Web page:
A personal viewpoint as to why truckers don’t want to drive trucks anymore. His post has attracted a lot of attention on social media, it’s gritty stuff.
“So, you are running out of food on the shelves, fuel in the garages, you can’t buy things you need, because the shops can’t get their supplies.
Why is that?
A shortage of goods? No
A shortage of money? No
A shortage of drivers to deliver the goods? Well, sort of.
There isn’t actually a shortage of drivers, what we have, is a shortage of people who can drive, that are willing to drive any more. You might wonder why that is. I can’t answer for all drivers, but I can give you the reason I no longer drive. Driving was something I always yearned to do as a young boy, and as soon as I could, I managed to get my driving licence, I even joined the army to get my HGV licence faster, I held my licence at the age of 17. It was all I ever wanted to do, drive trucks, I had that vision of being a knight of the roads, bringing the goods to everyone, providing a service everyone needed. What I didn’t take into account was the absolute abuse my profession would get over the years.
I have seen a massive decline in the respect this trade has, first, it was the erosion of truck parking and transport café’s, then it was the massive increase in restricting where I could stop, timed weight limits in just about every city and town, but not all the time, you can get there to do your delivery, but you can’t stay there, nobody wants an empty truck, nobody wants you there once they have what they did want.
Compare France to the UK. I can park in nearly every town or village, they have marked truck parking bays, and somewhere nearby, will be a small routier, where I can get a meal and a shower, the locals respect me, and have no problems with me or my truck being there for the night.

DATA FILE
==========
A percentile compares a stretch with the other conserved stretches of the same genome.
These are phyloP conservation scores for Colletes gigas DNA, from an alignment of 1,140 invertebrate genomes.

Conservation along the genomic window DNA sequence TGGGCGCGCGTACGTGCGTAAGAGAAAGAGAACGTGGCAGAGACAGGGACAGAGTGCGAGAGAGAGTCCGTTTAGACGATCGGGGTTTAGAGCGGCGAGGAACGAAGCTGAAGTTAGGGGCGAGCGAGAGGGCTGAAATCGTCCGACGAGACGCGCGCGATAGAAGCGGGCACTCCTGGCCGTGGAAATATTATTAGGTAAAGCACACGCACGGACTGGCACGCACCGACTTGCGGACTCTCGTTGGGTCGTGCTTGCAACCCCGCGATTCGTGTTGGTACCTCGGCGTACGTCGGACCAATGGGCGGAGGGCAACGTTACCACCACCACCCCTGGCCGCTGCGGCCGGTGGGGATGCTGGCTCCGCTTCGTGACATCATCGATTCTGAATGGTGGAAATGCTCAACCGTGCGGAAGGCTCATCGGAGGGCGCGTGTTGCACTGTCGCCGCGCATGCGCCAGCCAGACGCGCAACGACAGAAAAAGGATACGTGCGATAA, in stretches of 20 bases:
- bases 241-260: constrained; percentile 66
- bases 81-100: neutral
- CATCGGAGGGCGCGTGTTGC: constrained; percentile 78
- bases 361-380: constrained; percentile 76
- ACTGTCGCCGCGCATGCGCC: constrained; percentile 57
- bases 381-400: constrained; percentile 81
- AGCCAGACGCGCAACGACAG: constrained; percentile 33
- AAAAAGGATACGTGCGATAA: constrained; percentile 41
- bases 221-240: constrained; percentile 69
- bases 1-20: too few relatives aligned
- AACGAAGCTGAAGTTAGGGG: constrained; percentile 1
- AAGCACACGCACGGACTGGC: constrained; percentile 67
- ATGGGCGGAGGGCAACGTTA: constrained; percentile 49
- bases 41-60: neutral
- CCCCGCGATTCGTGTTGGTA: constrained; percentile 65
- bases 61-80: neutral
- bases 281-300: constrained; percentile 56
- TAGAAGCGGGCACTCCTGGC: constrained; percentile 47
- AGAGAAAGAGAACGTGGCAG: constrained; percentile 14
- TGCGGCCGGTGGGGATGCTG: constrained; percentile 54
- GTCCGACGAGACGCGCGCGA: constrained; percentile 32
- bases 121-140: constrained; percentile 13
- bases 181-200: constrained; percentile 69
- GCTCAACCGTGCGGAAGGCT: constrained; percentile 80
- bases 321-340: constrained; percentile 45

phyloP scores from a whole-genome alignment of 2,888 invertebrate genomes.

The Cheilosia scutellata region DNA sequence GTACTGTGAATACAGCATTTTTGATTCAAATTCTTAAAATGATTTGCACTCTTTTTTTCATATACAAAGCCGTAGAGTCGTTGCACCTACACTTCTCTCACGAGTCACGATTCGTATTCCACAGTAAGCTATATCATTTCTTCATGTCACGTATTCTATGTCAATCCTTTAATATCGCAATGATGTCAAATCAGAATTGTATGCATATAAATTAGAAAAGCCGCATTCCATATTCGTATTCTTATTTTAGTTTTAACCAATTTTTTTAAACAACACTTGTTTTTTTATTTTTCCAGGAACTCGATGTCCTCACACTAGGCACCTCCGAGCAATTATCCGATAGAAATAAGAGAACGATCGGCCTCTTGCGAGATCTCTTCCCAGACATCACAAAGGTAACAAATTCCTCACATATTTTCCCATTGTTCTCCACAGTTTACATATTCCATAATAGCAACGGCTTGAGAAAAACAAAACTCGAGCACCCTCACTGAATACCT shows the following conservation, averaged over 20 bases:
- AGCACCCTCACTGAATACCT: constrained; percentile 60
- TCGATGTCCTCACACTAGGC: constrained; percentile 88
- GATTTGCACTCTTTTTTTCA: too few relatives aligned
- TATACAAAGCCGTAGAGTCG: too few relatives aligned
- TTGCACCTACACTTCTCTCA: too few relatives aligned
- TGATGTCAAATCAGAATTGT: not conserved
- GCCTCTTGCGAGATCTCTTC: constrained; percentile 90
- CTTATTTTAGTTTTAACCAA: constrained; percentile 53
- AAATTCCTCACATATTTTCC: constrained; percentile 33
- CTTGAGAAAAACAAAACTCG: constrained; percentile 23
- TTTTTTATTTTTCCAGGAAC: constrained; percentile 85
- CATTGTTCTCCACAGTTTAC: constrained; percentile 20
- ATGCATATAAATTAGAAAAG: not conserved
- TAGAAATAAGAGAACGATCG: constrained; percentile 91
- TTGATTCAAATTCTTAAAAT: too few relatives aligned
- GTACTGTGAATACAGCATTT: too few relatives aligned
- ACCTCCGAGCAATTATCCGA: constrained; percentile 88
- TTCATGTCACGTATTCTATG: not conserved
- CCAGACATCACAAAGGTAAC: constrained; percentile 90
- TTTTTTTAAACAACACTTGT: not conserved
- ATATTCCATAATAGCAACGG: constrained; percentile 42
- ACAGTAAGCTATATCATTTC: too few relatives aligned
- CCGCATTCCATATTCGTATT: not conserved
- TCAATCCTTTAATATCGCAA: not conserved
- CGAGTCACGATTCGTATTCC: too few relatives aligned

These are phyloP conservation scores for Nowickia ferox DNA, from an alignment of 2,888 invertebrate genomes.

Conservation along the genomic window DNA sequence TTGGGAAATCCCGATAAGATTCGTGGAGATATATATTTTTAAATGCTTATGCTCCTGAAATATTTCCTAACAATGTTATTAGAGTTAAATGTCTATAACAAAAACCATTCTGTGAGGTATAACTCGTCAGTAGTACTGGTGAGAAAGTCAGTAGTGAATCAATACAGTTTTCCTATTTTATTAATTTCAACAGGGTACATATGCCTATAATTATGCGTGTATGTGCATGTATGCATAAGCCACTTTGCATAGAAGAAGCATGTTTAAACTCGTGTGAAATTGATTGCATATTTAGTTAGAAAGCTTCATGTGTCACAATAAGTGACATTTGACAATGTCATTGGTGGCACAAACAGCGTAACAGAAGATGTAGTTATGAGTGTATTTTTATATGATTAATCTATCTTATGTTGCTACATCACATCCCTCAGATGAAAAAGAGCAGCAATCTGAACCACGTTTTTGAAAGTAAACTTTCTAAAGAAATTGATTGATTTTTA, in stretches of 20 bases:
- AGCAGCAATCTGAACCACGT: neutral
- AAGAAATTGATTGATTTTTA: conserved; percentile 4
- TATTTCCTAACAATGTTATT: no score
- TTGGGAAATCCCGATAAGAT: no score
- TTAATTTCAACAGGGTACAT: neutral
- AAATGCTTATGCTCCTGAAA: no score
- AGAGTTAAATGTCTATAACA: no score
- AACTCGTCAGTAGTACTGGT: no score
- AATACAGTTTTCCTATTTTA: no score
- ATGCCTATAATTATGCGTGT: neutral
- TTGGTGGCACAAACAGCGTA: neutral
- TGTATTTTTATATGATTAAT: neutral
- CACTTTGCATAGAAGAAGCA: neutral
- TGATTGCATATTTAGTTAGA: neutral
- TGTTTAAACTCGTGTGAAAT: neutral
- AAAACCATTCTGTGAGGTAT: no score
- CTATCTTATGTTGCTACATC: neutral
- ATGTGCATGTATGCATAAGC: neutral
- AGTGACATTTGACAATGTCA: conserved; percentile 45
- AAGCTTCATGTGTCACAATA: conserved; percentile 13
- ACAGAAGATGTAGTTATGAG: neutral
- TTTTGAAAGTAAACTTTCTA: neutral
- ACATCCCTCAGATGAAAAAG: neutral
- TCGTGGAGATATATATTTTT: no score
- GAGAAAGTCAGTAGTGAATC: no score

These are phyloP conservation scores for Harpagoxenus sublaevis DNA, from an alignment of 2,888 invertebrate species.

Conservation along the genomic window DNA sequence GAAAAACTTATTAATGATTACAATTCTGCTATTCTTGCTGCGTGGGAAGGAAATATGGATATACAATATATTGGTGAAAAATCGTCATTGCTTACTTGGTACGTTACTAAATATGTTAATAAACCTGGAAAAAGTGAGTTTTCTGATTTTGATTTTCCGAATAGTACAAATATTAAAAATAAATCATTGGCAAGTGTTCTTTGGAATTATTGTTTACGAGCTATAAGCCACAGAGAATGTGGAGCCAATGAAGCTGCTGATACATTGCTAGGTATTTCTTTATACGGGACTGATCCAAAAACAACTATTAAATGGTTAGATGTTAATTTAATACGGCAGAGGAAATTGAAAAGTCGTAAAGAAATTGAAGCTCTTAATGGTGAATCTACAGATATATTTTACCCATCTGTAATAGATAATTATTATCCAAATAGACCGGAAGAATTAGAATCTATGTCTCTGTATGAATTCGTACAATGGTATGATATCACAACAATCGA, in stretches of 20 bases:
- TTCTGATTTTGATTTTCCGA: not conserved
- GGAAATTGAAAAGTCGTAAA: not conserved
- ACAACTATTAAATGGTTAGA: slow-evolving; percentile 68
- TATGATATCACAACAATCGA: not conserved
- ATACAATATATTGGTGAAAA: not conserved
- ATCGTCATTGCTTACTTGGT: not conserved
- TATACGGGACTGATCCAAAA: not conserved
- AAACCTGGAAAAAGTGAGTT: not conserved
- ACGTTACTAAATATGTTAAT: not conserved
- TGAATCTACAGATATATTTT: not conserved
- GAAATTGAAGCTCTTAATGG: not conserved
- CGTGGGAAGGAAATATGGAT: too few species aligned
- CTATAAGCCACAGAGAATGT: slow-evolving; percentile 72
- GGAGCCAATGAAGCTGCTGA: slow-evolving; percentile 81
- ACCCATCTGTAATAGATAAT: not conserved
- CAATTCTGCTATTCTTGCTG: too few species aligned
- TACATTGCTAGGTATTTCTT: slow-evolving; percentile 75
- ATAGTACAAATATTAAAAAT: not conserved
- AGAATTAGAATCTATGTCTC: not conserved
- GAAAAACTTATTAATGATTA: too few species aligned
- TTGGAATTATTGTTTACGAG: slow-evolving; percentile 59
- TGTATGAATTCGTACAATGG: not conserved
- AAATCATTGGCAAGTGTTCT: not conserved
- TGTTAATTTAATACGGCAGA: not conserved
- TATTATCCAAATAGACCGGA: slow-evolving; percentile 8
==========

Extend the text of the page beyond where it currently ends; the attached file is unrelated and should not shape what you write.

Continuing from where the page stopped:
Go out onto the motorway services, and I can park for no cost, go into the service area, and get a shower for a minimal cost, and have freshly cooked food, I even get to jump the queues, because others know that my time is limited, and respect I am there because it is my job. Add to that, I even get a 20% discount of all I purchase. Compare that to the UK £25-£40 just to park overnight, dirty showers, and expensive, dried (under heat lamps) food that is overpriced, and I have no choice but to park there, because you don’t want me in your towns and cities.
Ask yourself how you would feel, if doing your job actually cost you money at the end of the day, just so you could rest.
But that isn’t the half of it. Not only have we been rejected from our towns and cities, but we have also suffered massive pay cuts, because of the influx of foreign drivers willing to work for a wage that is high where they come from, companies eagerly recruited from the eastern bloc, who can blame them, why pay good money when you can get cheap labour, and a never ending supply of it as well. Never mind that their own countries would suffer from a shortage themselves, that was never our problem, they could always get people from further afield if they needed drivers.
We were once seen as knights of the road, now we are seen as the lepers of society. Why would anyone want to go back to that?
If you are worried about not getting supplies on your supermarket shelves, ask your local council just how well they cater for trucks in your district.
I know Canterbury has the grand total of zero truck parking facilities, but does have a lot of restrictions, making it difficult for trucks to stop anywhere.
Do you want me to go back to driving trucks? Give me a good reason to do so. Give anyone a good reason to take it up as a profession.
Perhaps once you work out why you can’t, you will understand why your shelves are not as full as they could be.
I tried it for over 30 years, but will never go back, you just couldn’t pay me enough.
Thank you to all those people who have shared this post. I never expected such a massive response, but am glad that this message is getting out there. I really hope that some people who are in a position to change just how bad it is for some drivers, can influence the powers that be to make changes for the better. Perhaps some city and town councillors have seen this, and are willing to bring up these issues at their council meetings. It surely cannot be too much to ask of a town/city to provide facilities for those who are doing so much to make sure their economies run and their shops and businesses are stocked with supplies. I never wanted any luxuries, just somewhere safe to park, and some basic ablutions that are maintained to a reasonable standard. I spent my nights away from my home and family for you, how much is it to ask that you at least give me access to some basic services.
There are tens, maybe hundreds of thousands of licence holders just like me, who will no longer tolerate the conditions. So the ball is firmly in the court of the councils to solve this problem.” By Jim Titheridge.
Wow, some food for thought there, it certainly opened our eyes.